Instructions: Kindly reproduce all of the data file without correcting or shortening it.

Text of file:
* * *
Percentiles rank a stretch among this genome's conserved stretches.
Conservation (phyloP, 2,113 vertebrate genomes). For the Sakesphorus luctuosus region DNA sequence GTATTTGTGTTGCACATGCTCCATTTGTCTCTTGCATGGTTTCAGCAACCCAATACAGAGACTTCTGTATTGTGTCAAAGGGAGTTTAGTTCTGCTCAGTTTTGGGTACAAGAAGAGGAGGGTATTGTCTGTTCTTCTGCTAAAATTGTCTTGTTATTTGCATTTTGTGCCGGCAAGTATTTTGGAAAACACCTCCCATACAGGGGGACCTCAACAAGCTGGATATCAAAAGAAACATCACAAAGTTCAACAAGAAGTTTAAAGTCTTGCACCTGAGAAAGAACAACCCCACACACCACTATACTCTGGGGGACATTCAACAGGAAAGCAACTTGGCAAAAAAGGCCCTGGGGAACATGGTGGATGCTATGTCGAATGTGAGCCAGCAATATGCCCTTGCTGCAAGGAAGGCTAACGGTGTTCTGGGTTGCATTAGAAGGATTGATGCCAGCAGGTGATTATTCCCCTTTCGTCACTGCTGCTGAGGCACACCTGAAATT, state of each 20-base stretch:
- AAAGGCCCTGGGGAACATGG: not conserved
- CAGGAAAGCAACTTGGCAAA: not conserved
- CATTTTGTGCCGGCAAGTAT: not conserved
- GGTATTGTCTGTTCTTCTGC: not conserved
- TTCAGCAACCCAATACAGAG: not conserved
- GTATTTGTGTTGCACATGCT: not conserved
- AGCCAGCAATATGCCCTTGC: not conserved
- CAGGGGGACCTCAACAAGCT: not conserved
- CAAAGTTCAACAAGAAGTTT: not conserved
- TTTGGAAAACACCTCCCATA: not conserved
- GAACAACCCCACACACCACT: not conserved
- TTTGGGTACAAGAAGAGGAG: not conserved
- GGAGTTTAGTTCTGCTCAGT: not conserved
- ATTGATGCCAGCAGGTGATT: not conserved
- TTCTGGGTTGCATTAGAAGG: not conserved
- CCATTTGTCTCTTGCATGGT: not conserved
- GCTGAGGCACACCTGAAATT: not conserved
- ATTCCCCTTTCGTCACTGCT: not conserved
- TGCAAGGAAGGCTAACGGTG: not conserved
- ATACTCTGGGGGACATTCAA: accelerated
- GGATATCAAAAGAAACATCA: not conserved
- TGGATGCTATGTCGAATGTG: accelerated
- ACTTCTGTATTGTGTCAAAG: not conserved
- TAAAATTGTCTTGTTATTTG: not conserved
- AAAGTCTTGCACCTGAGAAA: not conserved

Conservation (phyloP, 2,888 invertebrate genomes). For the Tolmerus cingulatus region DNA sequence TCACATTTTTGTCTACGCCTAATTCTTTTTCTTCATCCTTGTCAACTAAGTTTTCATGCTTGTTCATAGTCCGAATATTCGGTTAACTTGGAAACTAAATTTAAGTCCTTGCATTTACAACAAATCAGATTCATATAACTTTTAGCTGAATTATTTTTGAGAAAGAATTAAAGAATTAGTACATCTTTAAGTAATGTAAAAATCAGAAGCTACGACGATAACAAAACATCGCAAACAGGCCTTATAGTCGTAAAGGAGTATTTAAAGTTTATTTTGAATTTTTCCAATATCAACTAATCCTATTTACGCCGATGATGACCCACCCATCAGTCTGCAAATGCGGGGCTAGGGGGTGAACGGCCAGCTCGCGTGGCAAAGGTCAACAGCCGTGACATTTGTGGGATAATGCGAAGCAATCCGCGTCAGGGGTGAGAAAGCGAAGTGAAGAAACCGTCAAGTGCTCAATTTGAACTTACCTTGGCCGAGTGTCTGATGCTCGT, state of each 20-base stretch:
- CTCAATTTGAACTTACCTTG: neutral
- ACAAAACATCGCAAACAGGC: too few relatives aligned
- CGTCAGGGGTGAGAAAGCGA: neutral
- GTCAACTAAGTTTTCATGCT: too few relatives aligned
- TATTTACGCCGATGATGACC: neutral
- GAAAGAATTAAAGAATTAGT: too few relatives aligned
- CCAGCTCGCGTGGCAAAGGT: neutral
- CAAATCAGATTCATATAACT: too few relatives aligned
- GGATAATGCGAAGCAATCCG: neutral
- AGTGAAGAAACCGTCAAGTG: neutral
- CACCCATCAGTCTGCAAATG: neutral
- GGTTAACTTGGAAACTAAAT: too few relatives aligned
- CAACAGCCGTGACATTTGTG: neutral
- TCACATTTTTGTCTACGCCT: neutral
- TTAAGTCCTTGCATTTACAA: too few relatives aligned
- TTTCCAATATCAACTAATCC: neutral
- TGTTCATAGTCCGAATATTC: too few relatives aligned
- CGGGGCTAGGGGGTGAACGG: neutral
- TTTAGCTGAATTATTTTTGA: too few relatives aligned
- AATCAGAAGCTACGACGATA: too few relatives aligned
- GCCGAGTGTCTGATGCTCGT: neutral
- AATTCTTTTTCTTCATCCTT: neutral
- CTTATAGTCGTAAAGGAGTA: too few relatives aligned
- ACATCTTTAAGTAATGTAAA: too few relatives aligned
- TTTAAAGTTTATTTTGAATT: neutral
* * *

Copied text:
Percentiles rank a stretch among this genome's conserved stretches.
Conservation (phyloP, 2,113 vertebrate genomes). For the Sakesphorus luctuosus region DNA sequence GTATTTGTGTTGCACATGCTCCATTTGTCTCTTGCATGGTTTCAGCAACCCAATACAGAGACTTCTGTATTGTGTCAAAGGGAGTTTAGTTCTGCTCAGTTTTGGGTACAAGAAGAGGAGGGTATTGTCTGTTCTTCTGCTAAAATTGTCTTGTTATTTGCATTTTGTGCCGGCAAGTATTTTGGAAAACACCTCCCATACAGGGGGACCTCAACAAGCTGGATATCAAAAGAAACATCACAAAGTTCAACAAGAAGTTTAAAGTCTTGCACCTGAGAAAGAACAACCCCACACACCACTATACTCTGGGGGACATTCAACAGGAAAGCAACTTGGCAAAAAAGGCCCTGGGGAACATGGTGGATGCTATGTCGAATGTGAGCCAGCAATATGCCCTTGCTGCAAGGAAGGCTAACGGTGTTCTGGGTTGCATTAGAAGGATTGATGCCAGCAGGTGATTATTCCCCTTTCGTCACTGCTGCTGAGGCACACCTGAAATT, state of each 20-base stretch:
- AAAGGCCCTGGGGAACATGG: not conserved
- CAGGAAAGCAACTTGGCAAA: not conserved
- CATTTTGTGCCGGCAAGTAT: not conserved
- GGTATTGTCTGTTCTTCTGC: not conserved
- TTCAGCAACCCAATACAGAG: not conserved
- GTATTTGTGTTGCACATGCT: not conserved
- AGCCAGCAATATGCCCTTGC: not conserved
- CAGGGGGACCTCAACAAGCT: not conserved
- CAAAGTTCAACAAGAAGTTT: not conserved
- TTTGGAAAACACCTCCCATA: not conserved
- GAACAACCCCACACACCACT: not conserved
- TTTGGGTACAAGAAGAGGAG: not conserved
- GGAGTTTAGTTCTGCTCAGT: not conserved
- ATTGATGCCAGCAGGTGATT: not conserved
- TTCTGGGTTGCATTAGAAGG: not conserved
- CCATTTGTCTCTTGCATGGT: not conserved
- GCTGAGGCACACCTGAAATT: not conserved
- ATTCCCCTTTCGTCACTGCT: not conserved
- TGCAAGGAAGGCTAACGGTG: not conserved
- ATACTCTGGGGGACATTCAA: accelerated
- GGATATCAAAAGAAACATCA: not conserved
- TGGATGCTATGTCGAATGTG: accelerated
- ACTTCTGTATTGTGTCAAAG: not conserved
- TAAAATTGTCTTGTTATTTG: not conserved
- AAAGTCTTGCACCTGAGAAA: not conserved

Conservation (phyloP, 2,888 invertebrate genomes). For the Tolmerus cingulatus region DNA sequence TCACATTTTTGTCTACGCCTAATTCTTTTTCTTCATCCTTGTCAACTAAGTTTTCATGCTTGTTCATAGTCCGAATATTCGGTTAACTTGGAAACTAAATTTAAGTCCTTGCATTTACAACAAATCAGATTCATATAACTTTTAGCTGAATTATTTTTGAGAAAGAATTAAAGAATTAGTACATCTTTAAGTAATGTAAAAATCAGAAGCTACGACGATAACAAAACATCGCAAACAGGCCTTATAGTCGTAAAGGAGTATTTAAAGTTTATTTTGAATTTTTCCAATATCAACTAATCCTATTTACGCCGATGATGACCCACCCATCAGTCTGCAAATGCGGGGCTAGGGGGTGAACGGCCAGCTCGCGTGGCAAAGGTCAACAGCCGTGACATTTGTGGGATAATGCGAAGCAATCCGCGTCAGGGGTGAGAAAGCGAAGTGAAGAAACCGTCAAGTGCTCAATTTGAACTTACCTTGGCCGAGTGTCTGATGCTCGT, state of each 20-base stretch:
- CTCAATTTGAACTTACCTTG: neutral
- ACAAAACATCGCAAACAGGC: too few relatives aligned
- CGTCAGGGGTGAGAAAGCGA: neutral
- GTCAACTAAGTTTTCATGCT: too few relatives aligned
- TATTTACGCCGATGATGACC: neutral
- GAAAGAATTAAAGAATTAGT: too few relatives aligned
- CCAGCTCGCGTGGCAAAGGT: neutral
- CAAATCAGATTCATATAACT: too few relatives aligned
- GGATAATGCGAAGCAATCCG: neutral
- AGTGAAGAAACCGTCAAGTG: neutral
- CACCCATCAGTCTGCAAATG: neutral
- GGTTAACTTGGAAACTAAAT: too few relatives aligned
- CAACAGCCGTGACATTTGTG: neutral
- TCACATTTTTGTCTACGCCT: neutral
- TTAAGTCCTTGCATTTACAA: too few relatives aligned
- TTTCCAATATCAACTAATCC: neutral
- TGTTCATAGTCCGAATATTC: too few relatives aligned
- CGGGGCTAGGGGGTGAACGG: neutral
- TTTAGCTGAATTATTTTTGA: too few relatives aligned
- AATCAGAAGCTACGACGATA: too few relatives aligned
- GCCGAGTGTCTGATGCTCGT: neutral
- AATTCTTTTTCTTCATCCTT: neutral
- CTTATAGTCGTAAAGGAGTA: too few relatives aligned
- ACATCTTTAAGTAATGTAAA: too few relatives aligned
- TTTAAAGTTTATTTTGAATT: neutral